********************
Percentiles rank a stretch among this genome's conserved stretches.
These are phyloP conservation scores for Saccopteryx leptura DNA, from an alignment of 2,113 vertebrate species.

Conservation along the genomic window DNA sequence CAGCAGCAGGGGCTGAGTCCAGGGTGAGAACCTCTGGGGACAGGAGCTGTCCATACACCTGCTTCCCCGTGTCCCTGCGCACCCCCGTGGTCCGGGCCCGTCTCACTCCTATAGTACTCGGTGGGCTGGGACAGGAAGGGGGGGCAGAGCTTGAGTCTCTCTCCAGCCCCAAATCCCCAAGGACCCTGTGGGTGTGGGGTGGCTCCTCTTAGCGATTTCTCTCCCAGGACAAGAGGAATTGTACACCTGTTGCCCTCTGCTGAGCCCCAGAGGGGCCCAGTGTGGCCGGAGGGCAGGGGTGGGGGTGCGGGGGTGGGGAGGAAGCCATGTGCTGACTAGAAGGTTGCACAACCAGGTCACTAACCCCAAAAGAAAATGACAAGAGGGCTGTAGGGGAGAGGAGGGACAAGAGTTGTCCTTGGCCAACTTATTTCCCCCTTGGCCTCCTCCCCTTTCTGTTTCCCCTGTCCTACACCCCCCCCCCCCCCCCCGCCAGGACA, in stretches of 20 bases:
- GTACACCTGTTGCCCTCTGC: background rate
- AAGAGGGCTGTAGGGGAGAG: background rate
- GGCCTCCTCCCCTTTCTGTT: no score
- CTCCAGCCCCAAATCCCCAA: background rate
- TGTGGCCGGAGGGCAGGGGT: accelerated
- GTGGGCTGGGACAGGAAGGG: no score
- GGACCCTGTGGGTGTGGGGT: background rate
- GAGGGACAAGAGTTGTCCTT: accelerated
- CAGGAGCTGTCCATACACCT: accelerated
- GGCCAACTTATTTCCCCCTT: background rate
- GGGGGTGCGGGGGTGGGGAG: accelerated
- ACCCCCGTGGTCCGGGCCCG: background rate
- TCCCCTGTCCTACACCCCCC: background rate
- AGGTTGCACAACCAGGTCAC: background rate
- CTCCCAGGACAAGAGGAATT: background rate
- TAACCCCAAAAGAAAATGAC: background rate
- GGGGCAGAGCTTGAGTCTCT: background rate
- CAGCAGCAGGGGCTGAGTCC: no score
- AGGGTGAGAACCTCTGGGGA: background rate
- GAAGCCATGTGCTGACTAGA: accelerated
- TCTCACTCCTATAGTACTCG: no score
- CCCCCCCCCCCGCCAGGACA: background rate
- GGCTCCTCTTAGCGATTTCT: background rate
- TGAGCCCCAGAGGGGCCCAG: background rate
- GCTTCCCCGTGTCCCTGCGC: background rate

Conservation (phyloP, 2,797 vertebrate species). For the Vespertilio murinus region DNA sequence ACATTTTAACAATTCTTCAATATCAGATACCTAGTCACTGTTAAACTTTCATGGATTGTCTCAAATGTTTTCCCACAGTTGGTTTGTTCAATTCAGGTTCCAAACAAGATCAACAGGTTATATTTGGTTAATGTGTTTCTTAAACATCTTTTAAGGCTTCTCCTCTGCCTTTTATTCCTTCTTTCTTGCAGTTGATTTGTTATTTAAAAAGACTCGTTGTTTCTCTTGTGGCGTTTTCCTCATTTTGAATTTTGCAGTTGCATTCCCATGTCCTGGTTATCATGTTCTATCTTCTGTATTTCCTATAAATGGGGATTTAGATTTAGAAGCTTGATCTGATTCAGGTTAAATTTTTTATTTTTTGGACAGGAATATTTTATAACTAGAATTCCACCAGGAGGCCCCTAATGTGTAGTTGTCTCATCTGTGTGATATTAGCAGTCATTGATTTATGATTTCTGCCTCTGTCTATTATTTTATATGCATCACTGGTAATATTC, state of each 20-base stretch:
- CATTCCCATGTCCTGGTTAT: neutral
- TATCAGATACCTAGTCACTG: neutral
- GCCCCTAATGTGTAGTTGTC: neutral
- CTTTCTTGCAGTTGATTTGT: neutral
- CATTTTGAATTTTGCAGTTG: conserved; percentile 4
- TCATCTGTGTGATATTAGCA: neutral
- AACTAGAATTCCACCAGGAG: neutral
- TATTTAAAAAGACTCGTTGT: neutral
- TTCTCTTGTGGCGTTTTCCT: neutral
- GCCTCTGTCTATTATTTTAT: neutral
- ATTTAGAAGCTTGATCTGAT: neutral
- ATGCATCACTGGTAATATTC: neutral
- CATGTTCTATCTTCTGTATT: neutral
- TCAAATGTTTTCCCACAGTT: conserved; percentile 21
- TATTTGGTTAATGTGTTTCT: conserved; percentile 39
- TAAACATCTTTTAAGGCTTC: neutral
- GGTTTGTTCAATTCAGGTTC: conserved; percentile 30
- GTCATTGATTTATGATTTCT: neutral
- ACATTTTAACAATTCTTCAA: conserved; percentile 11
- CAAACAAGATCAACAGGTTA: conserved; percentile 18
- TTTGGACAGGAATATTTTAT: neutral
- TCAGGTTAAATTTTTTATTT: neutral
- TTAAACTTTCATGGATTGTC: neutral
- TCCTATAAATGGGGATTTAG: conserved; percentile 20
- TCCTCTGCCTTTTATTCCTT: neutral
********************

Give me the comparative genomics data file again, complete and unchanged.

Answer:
Percentiles rank a stretch among this genome's conserved stretches.
These are phyloP conservation scores for Saccopteryx leptura DNA, from an alignment of 2,113 vertebrate species.

Conservation along the genomic window DNA sequence CAGCAGCAGGGGCTGAGTCCAGGGTGAGAACCTCTGGGGACAGGAGCTGTCCATACACCTGCTTCCCCGTGTCCCTGCGCACCCCCGTGGTCCGGGCCCGTCTCACTCCTATAGTACTCGGTGGGCTGGGACAGGAAGGGGGGGCAGAGCTTGAGTCTCTCTCCAGCCCCAAATCCCCAAGGACCCTGTGGGTGTGGGGTGGCTCCTCTTAGCGATTTCTCTCCCAGGACAAGAGGAATTGTACACCTGTTGCCCTCTGCTGAGCCCCAGAGGGGCCCAGTGTGGCCGGAGGGCAGGGGTGGGGGTGCGGGGGTGGGGAGGAAGCCATGTGCTGACTAGAAGGTTGCACAACCAGGTCACTAACCCCAAAAGAAAATGACAAGAGGGCTGTAGGGGAGAGGAGGGACAAGAGTTGTCCTTGGCCAACTTATTTCCCCCTTGGCCTCCTCCCCTTTCTGTTTCCCCTGTCCTACACCCCCCCCCCCCCCCCCGCCAGGACA, in stretches of 20 bases:
- GTACACCTGTTGCCCTCTGC: background rate
- AAGAGGGCTGTAGGGGAGAG: background rate
- GGCCTCCTCCCCTTTCTGTT: no score
- CTCCAGCCCCAAATCCCCAA: background rate
- TGTGGCCGGAGGGCAGGGGT: accelerated
- GTGGGCTGGGACAGGAAGGG: no score
- GGACCCTGTGGGTGTGGGGT: background rate
- GAGGGACAAGAGTTGTCCTT: accelerated
- CAGGAGCTGTCCATACACCT: accelerated
- GGCCAACTTATTTCCCCCTT: background rate
- GGGGGTGCGGGGGTGGGGAG: accelerated
- ACCCCCGTGGTCCGGGCCCG: background rate
- TCCCCTGTCCTACACCCCCC: background rate
- AGGTTGCACAACCAGGTCAC: background rate
- CTCCCAGGACAAGAGGAATT: background rate
- TAACCCCAAAAGAAAATGAC: background rate
- GGGGCAGAGCTTGAGTCTCT: background rate
- CAGCAGCAGGGGCTGAGTCC: no score
- AGGGTGAGAACCTCTGGGGA: background rate
- GAAGCCATGTGCTGACTAGA: accelerated
- TCTCACTCCTATAGTACTCG: no score
- CCCCCCCCCCCGCCAGGACA: background rate
- GGCTCCTCTTAGCGATTTCT: background rate
- TGAGCCCCAGAGGGGCCCAG: background rate
- GCTTCCCCGTGTCCCTGCGC: background rate

Conservation (phyloP, 2,797 vertebrate species). For the Vespertilio murinus region DNA sequence ACATTTTAACAATTCTTCAATATCAGATACCTAGTCACTGTTAAACTTTCATGGATTGTCTCAAATGTTTTCCCACAGTTGGTTTGTTCAATTCAGGTTCCAAACAAGATCAACAGGTTATATTTGGTTAATGTGTTTCTTAAACATCTTTTAAGGCTTCTCCTCTGCCTTTTATTCCTTCTTTCTTGCAGTTGATTTGTTATTTAAAAAGACTCGTTGTTTCTCTTGTGGCGTTTTCCTCATTTTGAATTTTGCAGTTGCATTCCCATGTCCTGGTTATCATGTTCTATCTTCTGTATTTCCTATAAATGGGGATTTAGATTTAGAAGCTTGATCTGATTCAGGTTAAATTTTTTATTTTTTGGACAGGAATATTTTATAACTAGAATTCCACCAGGAGGCCCCTAATGTGTAGTTGTCTCATCTGTGTGATATTAGCAGTCATTGATTTATGATTTCTGCCTCTGTCTATTATTTTATATGCATCACTGGTAATATTC, state of each 20-base stretch:
- CATTCCCATGTCCTGGTTAT: neutral
- TATCAGATACCTAGTCACTG: neutral
- GCCCCTAATGTGTAGTTGTC: neutral
- CTTTCTTGCAGTTGATTTGT: neutral
- CATTTTGAATTTTGCAGTTG: conserved; percentile 4
- TCATCTGTGTGATATTAGCA: neutral
- AACTAGAATTCCACCAGGAG: neutral
- TATTTAAAAAGACTCGTTGT: neutral
- TTCTCTTGTGGCGTTTTCCT: neutral
- GCCTCTGTCTATTATTTTAT: neutral
- ATTTAGAAGCTTGATCTGAT: neutral
- ATGCATCACTGGTAATATTC: neutral
- CATGTTCTATCTTCTGTATT: neutral
- TCAAATGTTTTCCCACAGTT: conserved; percentile 21
- TATTTGGTTAATGTGTTTCT: conserved; percentile 39
- TAAACATCTTTTAAGGCTTC: neutral
- GGTTTGTTCAATTCAGGTTC: conserved; percentile 30
- GTCATTGATTTATGATTTCT: neutral
- ACATTTTAACAATTCTTCAA: conserved; percentile 11
- CAAACAAGATCAACAGGTTA: conserved; percentile 18
- TTTGGACAGGAATATTTTAT: neutral
- TCAGGTTAAATTTTTTATTT: neutral
- TTAAACTTTCATGGATTGTC: neutral
- TCCTATAAATGGGGATTTAG: conserved; percentile 20
- TCCTCTGCCTTTTATTCCTT: neutral